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Send Holiday News That's Not Such a Snooze

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Sunday, November 26, 2006

Dear Friends, Family and Readers,

Happy holidays! What a year it's been. Wait, wait, wait -- keep reading! We know this appears to be one of those often-officious, spirit-wilting holiday newsletters. They come every year, always with loads to say, sometimes with photos of children losing a battle with adolescence, usually with typos, cliches and gag-worthy puns.

Things couldn't be better in the Bundy household? Great.

But seriously. Here's what's new with us, your Sunday Source family: We're a mite tired of getting these things. We don't care that Patrick passed the bar exam (just like we didn't care when he failed it last year). We don't care that you have outfits that match the fireplace you're positioned in front of. We don't care that Lily lost her first tooth, swallowed it and pooped it out in one piece.

Actually, that's pretty funny. Maybe what this holiday newsletter business needs is a bit of irreverence, or at least self-awareness.

As you can see, we're a bit humbuggy here at the Sunday Source. The past year has been brutal. Three of us got head lice. Plus, we've got Travel section reporters sitting next to us. All they do is book cruises to the tropics.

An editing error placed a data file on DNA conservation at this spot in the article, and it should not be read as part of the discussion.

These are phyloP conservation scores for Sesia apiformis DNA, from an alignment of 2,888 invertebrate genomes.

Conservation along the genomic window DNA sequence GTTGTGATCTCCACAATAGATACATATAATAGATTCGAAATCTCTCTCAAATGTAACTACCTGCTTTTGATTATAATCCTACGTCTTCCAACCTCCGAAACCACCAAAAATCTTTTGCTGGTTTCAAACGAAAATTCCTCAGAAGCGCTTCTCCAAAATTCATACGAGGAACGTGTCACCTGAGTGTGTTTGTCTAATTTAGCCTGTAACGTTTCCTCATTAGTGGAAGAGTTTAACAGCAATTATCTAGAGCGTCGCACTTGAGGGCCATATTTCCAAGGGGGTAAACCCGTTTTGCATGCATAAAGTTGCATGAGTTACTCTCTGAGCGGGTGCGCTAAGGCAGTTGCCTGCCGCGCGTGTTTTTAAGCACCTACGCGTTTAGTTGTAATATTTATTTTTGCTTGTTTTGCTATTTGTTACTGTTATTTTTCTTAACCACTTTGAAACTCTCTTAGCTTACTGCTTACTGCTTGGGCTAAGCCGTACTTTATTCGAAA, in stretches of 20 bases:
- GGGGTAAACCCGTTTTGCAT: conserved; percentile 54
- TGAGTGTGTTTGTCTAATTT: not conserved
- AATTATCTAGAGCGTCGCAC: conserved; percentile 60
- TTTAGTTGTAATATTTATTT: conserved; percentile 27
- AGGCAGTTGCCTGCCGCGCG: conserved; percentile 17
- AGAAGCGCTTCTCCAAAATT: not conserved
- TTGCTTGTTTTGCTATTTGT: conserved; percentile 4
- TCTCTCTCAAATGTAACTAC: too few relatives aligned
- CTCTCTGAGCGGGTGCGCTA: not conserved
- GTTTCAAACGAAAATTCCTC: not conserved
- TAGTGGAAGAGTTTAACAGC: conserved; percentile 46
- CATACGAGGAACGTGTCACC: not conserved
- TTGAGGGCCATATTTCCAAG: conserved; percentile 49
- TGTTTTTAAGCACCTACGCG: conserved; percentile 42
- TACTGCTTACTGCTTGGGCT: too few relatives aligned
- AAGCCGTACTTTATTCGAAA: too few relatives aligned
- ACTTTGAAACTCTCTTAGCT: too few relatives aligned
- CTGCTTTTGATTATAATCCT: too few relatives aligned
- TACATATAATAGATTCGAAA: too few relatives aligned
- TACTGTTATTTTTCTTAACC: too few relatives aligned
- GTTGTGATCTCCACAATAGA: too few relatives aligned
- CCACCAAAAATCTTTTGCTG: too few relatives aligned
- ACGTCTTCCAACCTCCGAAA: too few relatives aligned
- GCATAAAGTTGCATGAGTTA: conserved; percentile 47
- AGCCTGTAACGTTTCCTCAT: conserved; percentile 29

So do us a favor, and revamp your family newsletter or e-mail. Some advice:

Keep it short. The only thing more tedious than your youngest's graduation is a string of thick paragraphs dedicated to the play-by-play of the ceremony. Tell us one interesting thing about the special event and move on. Anecdotes are always better than meandering prose, and one page is always better than two. Pick three significant events, extract a quick story from them and write it up in four or five tight sentences.

Even better, forget the year's large events and build a letter out of small but important things, says Dan McGroarty, who teaches speechwriting at George Washington University and helped pen George H.W. Bush's first State of the Union address.

"In one sense, these things can be astonishingly banal, which is okay because it's wonderful that we've passed through another year unscathed," McGroarty says.

"But reporting on it at length is not necessary. Sometimes they do read like a résumé for America's most accomplished family, and that can be a little scary. Try to make virtue of the fact that the year rushes by so fast, and just try to present a handful of moments that say, 'We hope you care about this as much as we do.' "

Keep it funny. If funny is not your thing, then get a funny family member to do it. Either way, a spoonful of sugar helps the medicine go down. McGroarty still recalls a friend's letter from 15 years ago that had a memorable one-liner about his daughter, who had just graduated with a degree in criminal justice and "is actively exploring careers in both fields."


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